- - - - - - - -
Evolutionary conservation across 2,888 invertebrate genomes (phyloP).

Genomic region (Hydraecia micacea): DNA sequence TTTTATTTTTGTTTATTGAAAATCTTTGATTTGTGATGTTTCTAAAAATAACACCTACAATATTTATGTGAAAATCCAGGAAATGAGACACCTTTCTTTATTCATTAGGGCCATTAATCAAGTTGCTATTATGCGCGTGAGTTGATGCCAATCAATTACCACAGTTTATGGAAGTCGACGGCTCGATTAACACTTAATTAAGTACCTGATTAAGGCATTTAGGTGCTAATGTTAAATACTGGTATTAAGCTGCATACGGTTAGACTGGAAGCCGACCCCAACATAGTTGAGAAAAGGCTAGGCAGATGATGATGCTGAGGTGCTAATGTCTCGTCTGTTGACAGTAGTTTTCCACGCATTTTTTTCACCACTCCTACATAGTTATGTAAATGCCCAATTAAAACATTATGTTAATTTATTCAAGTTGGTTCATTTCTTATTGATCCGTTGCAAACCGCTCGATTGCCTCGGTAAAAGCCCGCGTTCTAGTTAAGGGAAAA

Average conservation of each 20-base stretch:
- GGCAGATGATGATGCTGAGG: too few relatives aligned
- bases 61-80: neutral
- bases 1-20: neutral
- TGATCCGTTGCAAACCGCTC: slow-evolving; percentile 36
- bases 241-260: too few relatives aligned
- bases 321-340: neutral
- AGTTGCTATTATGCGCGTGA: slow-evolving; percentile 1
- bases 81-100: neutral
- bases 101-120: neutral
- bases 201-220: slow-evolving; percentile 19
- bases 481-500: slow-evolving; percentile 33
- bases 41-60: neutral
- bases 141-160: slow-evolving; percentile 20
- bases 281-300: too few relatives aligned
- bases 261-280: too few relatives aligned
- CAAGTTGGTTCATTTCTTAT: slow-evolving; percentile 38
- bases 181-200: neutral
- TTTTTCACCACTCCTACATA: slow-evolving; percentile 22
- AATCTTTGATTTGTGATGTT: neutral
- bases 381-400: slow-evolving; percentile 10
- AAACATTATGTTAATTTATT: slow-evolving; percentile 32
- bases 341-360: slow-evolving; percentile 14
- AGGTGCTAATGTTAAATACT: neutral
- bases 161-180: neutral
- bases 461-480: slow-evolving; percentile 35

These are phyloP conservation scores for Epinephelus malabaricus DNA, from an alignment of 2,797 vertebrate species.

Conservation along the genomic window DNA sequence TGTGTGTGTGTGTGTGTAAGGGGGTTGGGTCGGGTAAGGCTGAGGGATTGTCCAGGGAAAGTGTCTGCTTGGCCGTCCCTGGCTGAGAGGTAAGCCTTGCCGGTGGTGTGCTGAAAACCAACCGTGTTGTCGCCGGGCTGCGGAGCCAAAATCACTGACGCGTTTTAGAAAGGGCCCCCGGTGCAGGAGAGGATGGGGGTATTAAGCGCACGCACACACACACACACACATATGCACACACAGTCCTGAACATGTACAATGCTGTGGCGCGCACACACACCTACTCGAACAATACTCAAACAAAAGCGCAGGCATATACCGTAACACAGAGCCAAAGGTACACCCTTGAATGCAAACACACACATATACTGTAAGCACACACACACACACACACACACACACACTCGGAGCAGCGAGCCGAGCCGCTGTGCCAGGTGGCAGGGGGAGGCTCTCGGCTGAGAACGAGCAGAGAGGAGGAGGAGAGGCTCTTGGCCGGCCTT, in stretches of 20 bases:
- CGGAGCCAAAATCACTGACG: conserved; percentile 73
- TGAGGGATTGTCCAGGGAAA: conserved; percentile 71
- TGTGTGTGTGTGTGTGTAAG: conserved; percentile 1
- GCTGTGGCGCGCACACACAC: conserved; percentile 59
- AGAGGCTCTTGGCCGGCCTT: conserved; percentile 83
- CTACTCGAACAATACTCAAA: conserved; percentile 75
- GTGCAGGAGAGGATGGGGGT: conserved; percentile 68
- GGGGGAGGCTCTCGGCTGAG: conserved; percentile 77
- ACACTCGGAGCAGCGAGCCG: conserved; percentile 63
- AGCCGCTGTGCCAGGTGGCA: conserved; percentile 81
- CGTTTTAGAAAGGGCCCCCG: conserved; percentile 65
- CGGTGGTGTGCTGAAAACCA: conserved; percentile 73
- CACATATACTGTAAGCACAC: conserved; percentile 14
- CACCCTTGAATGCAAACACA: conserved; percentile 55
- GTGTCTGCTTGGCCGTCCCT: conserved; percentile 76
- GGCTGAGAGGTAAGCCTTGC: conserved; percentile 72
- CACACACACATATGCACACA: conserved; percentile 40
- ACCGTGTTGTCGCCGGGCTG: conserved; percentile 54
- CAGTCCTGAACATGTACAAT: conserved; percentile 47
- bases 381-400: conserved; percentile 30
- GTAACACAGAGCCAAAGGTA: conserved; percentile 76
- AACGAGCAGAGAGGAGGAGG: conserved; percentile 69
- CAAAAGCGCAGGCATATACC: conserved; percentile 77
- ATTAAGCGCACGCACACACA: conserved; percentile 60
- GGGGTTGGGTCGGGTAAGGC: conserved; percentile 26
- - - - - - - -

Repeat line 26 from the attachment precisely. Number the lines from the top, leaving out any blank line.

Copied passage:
- AGGTGCTAATGTTAAATACT: neutral